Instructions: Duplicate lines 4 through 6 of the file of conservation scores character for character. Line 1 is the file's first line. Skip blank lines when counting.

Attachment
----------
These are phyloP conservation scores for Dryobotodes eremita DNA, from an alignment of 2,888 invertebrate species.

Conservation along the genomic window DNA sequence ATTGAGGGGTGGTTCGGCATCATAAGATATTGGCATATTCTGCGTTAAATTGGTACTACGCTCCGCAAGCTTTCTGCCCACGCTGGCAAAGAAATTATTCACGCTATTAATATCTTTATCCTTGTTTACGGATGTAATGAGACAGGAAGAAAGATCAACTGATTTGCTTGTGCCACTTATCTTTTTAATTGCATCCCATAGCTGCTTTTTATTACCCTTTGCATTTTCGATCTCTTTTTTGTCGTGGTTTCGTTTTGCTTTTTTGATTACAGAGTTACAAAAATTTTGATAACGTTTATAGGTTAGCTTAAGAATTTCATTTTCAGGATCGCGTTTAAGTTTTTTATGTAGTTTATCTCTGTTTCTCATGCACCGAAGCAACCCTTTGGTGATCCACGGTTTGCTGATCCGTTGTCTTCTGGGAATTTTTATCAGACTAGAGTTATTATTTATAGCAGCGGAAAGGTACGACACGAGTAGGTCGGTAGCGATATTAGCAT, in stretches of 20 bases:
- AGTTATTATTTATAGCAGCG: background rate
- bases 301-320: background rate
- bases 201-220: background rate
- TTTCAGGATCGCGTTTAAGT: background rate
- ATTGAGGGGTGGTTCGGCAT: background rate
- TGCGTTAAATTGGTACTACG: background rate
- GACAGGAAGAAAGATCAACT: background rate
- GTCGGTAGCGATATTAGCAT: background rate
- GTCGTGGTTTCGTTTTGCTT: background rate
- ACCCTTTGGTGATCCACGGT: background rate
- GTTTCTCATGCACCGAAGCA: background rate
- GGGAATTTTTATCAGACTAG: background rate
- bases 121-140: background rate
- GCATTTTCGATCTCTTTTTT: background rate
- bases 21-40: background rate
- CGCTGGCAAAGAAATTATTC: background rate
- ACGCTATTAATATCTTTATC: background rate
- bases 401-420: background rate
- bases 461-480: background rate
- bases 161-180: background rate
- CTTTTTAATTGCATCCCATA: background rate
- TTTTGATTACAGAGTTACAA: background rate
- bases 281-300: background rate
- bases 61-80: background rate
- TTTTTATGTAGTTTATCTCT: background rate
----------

- bases 301-320: background rate
- bases 201-220: background rate
- TTTCAGGATCGCGTTTAAGT: background rate